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Extorting a Signature

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  • Legalbear
    The only reason, I believe, why a free man is bound by human laws, is, that he binds himself. Upon the same principles, upon which he becomes bound by the
    Message 1 of 1 , Feb 5, 2013
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      “The only reason, I believe, why a free man is bound by human laws, is, that he binds himself. Upon the same principles, upon which he becomes bound by the laws, he becomes amenable to the Courts of Justice, which are formed and authorised by those laws. If one free man, an original sovereign, may do all this; why may not an aggregate of free men, a collection of original sovereigns, do this likewise? If the dignity of each singly is undiminished; the dignity of all jointly must be unimpaired.” Chisholm v. Georgia, 2 US 419, 456 - Supreme Court 1793

       

      I’m going to start looking around for how I bound myself to human laws. As soon as I find that I will have located how I became amenable to the Courts of Justice. Notice? It is only “human laws” that we bind ourselves too.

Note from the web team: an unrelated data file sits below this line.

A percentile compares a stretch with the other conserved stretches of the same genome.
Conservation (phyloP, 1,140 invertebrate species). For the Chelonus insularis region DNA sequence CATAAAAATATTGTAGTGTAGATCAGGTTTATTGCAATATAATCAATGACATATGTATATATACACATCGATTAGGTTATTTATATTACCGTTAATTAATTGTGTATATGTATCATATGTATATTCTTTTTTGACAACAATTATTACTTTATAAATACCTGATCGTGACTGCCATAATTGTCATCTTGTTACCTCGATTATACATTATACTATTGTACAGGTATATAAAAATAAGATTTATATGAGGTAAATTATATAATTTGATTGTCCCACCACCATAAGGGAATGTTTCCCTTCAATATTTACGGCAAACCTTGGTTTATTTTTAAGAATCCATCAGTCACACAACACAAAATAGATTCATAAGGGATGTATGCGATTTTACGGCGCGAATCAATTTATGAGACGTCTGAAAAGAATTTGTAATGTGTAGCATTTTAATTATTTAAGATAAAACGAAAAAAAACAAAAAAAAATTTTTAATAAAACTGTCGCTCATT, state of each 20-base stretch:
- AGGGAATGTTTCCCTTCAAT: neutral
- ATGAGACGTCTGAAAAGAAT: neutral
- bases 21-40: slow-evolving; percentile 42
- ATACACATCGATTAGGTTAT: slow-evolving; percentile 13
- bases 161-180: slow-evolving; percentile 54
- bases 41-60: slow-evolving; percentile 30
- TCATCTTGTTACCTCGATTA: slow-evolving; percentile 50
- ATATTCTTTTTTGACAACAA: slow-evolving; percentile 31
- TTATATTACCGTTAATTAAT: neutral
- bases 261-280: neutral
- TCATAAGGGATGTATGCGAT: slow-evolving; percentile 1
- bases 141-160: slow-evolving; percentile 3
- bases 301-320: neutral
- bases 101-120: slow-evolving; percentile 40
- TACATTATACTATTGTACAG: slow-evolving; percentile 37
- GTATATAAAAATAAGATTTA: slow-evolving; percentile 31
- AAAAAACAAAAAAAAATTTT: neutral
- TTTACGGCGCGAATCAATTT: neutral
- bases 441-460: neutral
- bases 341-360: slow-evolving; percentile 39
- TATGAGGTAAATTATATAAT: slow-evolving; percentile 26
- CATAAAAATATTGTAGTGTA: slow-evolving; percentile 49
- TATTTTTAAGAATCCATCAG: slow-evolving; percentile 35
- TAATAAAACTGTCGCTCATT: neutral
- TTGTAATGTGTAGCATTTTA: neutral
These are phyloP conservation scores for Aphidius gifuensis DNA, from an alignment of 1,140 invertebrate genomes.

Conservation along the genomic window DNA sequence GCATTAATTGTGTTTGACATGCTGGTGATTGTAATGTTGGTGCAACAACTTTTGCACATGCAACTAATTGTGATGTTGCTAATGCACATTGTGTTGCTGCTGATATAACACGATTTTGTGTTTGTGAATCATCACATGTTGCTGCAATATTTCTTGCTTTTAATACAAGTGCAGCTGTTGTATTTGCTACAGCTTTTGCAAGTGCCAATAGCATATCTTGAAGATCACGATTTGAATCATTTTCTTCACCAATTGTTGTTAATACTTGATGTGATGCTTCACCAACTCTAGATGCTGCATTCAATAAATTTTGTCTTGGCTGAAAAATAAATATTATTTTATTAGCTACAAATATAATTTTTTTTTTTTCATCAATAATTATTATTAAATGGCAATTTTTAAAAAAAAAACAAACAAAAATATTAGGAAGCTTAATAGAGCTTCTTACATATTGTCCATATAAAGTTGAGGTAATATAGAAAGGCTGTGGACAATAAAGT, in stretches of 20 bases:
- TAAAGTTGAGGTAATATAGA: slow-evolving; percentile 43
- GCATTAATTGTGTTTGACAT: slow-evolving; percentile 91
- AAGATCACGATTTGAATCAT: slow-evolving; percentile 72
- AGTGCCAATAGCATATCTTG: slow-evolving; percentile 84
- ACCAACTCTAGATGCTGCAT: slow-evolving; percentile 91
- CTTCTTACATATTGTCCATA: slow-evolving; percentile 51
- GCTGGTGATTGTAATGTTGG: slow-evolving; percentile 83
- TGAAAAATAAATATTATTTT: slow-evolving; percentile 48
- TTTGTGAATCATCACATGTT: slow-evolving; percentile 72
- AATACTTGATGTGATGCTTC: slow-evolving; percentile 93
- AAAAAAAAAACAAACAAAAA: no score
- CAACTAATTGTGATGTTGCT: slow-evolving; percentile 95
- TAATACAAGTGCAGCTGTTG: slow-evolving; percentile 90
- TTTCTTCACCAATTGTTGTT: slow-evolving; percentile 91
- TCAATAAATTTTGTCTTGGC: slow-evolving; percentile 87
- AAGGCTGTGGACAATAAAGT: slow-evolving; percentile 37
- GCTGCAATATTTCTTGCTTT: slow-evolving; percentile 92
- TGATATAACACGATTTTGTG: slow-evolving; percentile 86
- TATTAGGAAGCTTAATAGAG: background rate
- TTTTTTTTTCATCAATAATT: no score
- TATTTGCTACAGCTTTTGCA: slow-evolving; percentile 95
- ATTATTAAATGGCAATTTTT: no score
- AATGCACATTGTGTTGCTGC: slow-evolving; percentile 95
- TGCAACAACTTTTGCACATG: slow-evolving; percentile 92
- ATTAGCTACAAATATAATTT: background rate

I’ve been noticing that everywhere they ask for a signature they are asking for our consent.

       

      I just noticed this from Boyd v. United States, 116 US 616, 631-2 - Supreme Court 1886:

       

      “And any compulsory discovery by extorting the party's oath, or compelling the production of his private books and papers, to convict him of crime, or to forfeit his property, is contrary to the principles of a free government. It is abhorrent to the instincts of an Englishman; it is abhorrent to the instincts of an American. It may suit the purposes of despotic power; but it cannot abide the pure atmosphere of political liberty and personal freedom.”

       

      I think extortion of a signature is of similar ilk. Wikipedia says about a signature that is proof of identity and intent; and that the traditional function of a signature is evidential: it is to give evidence of the intention (will) of an individual with regard to that document. Wikipedia points out that the role of a signature in many consumer contracts is not solely to provide evidence of the identity of the contracting party, but also to provide evidence of deliberation and informed consent.

       

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